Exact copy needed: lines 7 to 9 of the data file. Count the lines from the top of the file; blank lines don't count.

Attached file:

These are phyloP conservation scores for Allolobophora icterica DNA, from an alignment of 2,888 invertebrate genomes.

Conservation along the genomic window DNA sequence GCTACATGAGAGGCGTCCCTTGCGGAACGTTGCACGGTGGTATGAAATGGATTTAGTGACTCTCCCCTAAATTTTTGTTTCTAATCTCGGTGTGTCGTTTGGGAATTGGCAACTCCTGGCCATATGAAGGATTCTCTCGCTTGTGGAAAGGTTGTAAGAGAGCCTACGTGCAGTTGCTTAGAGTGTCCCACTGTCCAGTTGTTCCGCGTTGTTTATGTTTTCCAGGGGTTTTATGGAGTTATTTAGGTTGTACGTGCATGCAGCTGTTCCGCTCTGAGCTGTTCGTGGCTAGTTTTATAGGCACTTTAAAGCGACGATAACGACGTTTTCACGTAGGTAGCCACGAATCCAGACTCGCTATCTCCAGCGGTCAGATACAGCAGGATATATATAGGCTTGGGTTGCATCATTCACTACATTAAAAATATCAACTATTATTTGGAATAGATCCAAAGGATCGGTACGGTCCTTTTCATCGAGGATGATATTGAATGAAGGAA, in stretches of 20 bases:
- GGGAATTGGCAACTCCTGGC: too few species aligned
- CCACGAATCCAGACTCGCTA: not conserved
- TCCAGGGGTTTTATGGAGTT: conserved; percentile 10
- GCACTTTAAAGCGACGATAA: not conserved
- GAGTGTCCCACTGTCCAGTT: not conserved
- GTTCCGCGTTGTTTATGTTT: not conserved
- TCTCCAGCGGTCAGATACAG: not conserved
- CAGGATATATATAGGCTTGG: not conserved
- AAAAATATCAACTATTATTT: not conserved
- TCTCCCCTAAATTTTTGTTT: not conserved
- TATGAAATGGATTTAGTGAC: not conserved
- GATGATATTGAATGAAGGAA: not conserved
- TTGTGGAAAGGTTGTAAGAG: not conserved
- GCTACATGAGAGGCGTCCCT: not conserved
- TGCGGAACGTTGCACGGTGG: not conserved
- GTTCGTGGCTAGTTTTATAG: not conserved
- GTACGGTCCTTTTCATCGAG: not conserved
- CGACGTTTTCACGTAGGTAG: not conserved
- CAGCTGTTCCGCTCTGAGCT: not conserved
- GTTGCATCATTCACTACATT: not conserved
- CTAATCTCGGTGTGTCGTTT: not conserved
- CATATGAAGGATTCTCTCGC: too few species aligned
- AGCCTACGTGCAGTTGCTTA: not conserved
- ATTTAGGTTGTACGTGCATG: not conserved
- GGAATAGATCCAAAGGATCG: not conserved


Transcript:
- GAGTGTCCCACTGTCCAGTT: not conserved
- GTTCCGCGTTGTTTATGTTT: not conserved
- TCTCCAGCGGTCAGATACAG: not conserved